by Jason Brooks, October 05, 2019
The downrigger has accounted for increased catch rates for a good reason and if you fish waters where they can be used then you will have the advantage once you learn how to use them. Using a downrigger allows you to keep your lure in the zone of the fish. They are a tool to be used in open water, bays, estuaries and large rivers and very effective. Salmon anglers have been using them for years and those that pursue Kokanee know how invaluable they can be. But other species can be caught using them such as trout and Mackinaw. When you are fishing a body of water where fish are holding at a certain depth regardless of species the downrigger is the best way to be in the “zone” and catch more fish.
Using downriggers can be a bit overwhelming but once the technique is learned they become an asset to catching more fish. The idea is to lower you gear to a specific depth to target salmon that are actively feeding, resting, or migrating. There are a few different types of downriggers but they all use the same concept of dropping a heavy weight, or “ball”, and use a clip to attach your line. A line counter lets you know how much cable has been put out. However, not all downriggers are created equal and there are several variances that can make your use of them easier.
Starting with the unit itself. There are two main “types” with them being electric or hand-crank. The electric downrigger is most popular due to the ability of pushing a button and the downrigger ball comes back up to the boat by the use of an electric motor. The hand-crank is just that; you must crank up the downrigger ball by turning the spool. One of the main reason’s why anglers use the hand-crank is due to costs as they are fairly inexpensive compared to the electric versions. Some hand-crank downriggers have a two-foot per turn retrieve and some have a one-foot per turn retrieve. If you fish shallow waters, such as thirty feet or less and rarely use downriggers with the exception of a few fisheries each year then the hand-crank will suit you just fine. They are also lighter and are a good option for those in small boats or kayaks.
Electric downriggers are heavy and must be mounted to a sturdy platform. Most boats have downrigger brackets for this reason. A 12-volt power source is needed and the outlet should be within three feet of where you are mounting the downrigger. Scotty electrics are very popular because of their ease of use and they have several mounting brackets and options available. One other drawback to using electrics is that they tend to use a lot of battery so it is best to either have them connected to a separate battery or your motor has a charging unit to keep the battery charged. The plus to electrics is that they are easy to use, especially for a lone angler, and they also tend to put out an electrical current into the water that draws fish.
Spooling the downrigger leaves you two options, with the most popular being the stainless steel cable that comes pre-spooled. The cable can be hard to work with when attaching the hardware needed to clip on the downrigger ball. You will need to carry a small toolkit with you and the spare swivels, clips and other accessories. Stainless steel cables are prone to breaking and can kink when bent. They do rust over time and should be checked each season. However, the only way to get the positive electrical charge into the water is to use the cable and it is fairly inexpensive to replace. The second option is to use braided wire or line. If you already use braid for your mainline then you know that it is limp and easy to tie knots with. The downrigger braid is usually 130 to 300-pound test dacron or equivalent. The thin diameter and super strong braid is a great downrigger cable but you don’t get the electrical charge and if you don’t spool it tight enough it can bind with the use of a heavy downrigger ball. In the instance of a ball being hung up or lost you can cut off the weakened section of braid and simply tie on another snap and put on a new downrigger ball. No toolkit needed. Compared to stainless steel cable, braided downrigger line is very expensive but you can also put more on the spool allowing you to fish greater depths.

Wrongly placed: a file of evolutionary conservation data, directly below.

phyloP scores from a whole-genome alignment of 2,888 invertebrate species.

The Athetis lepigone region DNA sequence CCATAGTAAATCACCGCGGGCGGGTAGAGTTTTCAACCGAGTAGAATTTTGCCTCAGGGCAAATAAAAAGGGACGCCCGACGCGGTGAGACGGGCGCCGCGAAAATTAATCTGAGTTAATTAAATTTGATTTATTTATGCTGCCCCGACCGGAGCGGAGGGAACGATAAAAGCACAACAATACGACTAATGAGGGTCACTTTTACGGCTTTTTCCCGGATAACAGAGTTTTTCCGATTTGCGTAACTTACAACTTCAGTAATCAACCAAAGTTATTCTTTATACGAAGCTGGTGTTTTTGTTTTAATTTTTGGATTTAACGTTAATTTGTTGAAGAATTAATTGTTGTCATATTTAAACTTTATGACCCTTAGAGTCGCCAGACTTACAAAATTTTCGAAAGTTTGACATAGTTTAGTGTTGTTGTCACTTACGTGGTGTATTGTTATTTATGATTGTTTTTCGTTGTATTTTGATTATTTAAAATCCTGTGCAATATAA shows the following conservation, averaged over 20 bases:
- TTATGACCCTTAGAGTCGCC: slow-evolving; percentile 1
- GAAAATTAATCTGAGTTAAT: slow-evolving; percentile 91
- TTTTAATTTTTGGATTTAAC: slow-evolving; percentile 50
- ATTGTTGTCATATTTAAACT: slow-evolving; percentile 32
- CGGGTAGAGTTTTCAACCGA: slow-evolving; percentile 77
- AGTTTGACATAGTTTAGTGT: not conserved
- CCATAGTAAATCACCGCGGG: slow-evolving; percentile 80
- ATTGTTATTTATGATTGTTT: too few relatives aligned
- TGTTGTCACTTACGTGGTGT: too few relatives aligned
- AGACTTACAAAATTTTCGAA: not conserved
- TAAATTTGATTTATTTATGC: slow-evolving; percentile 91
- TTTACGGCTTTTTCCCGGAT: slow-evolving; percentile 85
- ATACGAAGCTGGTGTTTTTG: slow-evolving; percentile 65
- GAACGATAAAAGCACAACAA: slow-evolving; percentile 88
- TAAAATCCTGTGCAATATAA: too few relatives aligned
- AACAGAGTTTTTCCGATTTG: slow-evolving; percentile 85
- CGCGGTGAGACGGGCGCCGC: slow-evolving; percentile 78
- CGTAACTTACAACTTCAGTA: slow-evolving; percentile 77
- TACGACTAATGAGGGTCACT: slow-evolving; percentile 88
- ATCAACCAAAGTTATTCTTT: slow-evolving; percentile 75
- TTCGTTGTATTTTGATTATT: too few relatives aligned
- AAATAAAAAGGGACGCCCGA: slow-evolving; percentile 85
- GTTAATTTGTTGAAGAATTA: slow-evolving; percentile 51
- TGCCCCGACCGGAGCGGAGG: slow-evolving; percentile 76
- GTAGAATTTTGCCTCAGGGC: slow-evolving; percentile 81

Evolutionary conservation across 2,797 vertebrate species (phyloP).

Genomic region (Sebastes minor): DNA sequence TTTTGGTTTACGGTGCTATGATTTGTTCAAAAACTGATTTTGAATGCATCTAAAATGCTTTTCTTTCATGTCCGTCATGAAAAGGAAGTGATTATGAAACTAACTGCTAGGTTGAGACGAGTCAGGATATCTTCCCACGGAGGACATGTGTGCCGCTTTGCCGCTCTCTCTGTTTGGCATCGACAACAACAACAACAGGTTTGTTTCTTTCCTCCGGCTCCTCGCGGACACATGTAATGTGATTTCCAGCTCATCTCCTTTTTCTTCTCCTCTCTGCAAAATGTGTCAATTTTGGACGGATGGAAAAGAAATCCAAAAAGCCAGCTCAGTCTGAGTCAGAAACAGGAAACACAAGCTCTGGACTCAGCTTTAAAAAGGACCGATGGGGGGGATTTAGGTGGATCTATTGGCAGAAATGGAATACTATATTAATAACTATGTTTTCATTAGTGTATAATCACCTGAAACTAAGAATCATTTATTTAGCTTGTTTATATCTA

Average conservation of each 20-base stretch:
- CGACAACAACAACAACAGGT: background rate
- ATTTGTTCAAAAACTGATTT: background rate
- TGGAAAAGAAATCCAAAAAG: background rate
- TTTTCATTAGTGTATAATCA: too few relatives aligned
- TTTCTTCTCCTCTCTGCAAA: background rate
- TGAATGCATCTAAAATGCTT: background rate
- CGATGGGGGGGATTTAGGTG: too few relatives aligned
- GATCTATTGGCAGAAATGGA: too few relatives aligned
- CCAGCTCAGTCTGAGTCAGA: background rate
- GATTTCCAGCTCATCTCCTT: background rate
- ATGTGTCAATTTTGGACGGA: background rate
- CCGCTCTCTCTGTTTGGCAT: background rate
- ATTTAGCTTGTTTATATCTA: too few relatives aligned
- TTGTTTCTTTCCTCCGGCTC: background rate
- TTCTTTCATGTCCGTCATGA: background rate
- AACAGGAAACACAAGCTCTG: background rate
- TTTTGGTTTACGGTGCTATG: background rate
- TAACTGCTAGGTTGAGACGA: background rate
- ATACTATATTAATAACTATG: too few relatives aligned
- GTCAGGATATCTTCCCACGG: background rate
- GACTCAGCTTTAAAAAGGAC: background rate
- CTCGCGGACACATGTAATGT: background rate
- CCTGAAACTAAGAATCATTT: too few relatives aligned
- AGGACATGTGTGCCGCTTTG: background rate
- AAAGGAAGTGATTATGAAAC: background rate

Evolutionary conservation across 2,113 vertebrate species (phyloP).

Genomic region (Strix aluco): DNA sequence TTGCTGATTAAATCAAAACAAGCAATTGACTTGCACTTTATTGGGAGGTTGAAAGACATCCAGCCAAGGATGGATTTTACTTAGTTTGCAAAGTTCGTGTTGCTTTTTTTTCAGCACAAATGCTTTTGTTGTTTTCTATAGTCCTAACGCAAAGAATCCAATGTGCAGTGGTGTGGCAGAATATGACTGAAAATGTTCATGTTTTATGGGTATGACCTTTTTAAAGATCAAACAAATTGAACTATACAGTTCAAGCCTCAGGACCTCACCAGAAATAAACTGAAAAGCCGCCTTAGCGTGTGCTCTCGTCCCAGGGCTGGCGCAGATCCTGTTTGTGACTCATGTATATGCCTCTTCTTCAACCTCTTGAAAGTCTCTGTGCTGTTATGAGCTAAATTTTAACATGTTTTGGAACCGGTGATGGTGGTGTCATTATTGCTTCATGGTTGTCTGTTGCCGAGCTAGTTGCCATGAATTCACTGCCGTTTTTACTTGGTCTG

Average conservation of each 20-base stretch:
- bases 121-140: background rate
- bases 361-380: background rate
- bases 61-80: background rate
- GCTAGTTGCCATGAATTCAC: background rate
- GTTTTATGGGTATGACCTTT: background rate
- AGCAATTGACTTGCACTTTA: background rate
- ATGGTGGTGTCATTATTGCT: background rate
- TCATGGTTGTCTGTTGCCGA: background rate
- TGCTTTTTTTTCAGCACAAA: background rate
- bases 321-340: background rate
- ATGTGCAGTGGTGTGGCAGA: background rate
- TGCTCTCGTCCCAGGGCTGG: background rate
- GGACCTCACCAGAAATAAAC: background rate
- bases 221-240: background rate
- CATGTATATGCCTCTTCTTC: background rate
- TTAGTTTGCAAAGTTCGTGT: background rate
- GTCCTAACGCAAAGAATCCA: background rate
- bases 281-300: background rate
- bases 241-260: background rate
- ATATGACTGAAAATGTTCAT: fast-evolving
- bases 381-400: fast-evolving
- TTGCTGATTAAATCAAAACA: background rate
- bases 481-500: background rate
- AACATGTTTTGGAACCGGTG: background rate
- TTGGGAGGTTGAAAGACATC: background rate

The downrigger ball is what gets you down to the depth where the fish are. In heavy currents the need for a heavier ball is a must. Back to the stainless steel cable, it is prone to having “blowback” which is the drag of the cable and the ball in the water so when you think you are at a certain depth on the line counter you are really a few feet above that as the cable angles back away from the boat. There is virtually no “blowback” with braid due to its thin diameter. If you are using a hand-crank then you probably want to use as light of a downrigger ball as possible since you will be manually pulling it up. Most use an 8 or 10-pound ball with hand-crank downriggers. Those that use electrics often use 12 or 15-pound balls.
The shape of the “ball” can help reduce the blowback as well. A paddle style ball is round shaped but is flat, like a saucer, and has a fin to keep it from spinning. Another style that makes retrieval easier is the long cylinder shape, much like an old window shade weight or one’s you see on Grandfather clocks. The shape allows you to pull it up easier and also causes less drag in the water. However, these are “specialty” weights and more than likely when you go to purchase your downrigger and ball you will find the standard lead ball type weight. Be sure to get a cradle as well. When running from one fishing spot to another it is best to either attach the downrigger ball to the hook on the boom or place it in a cradle made for the weight.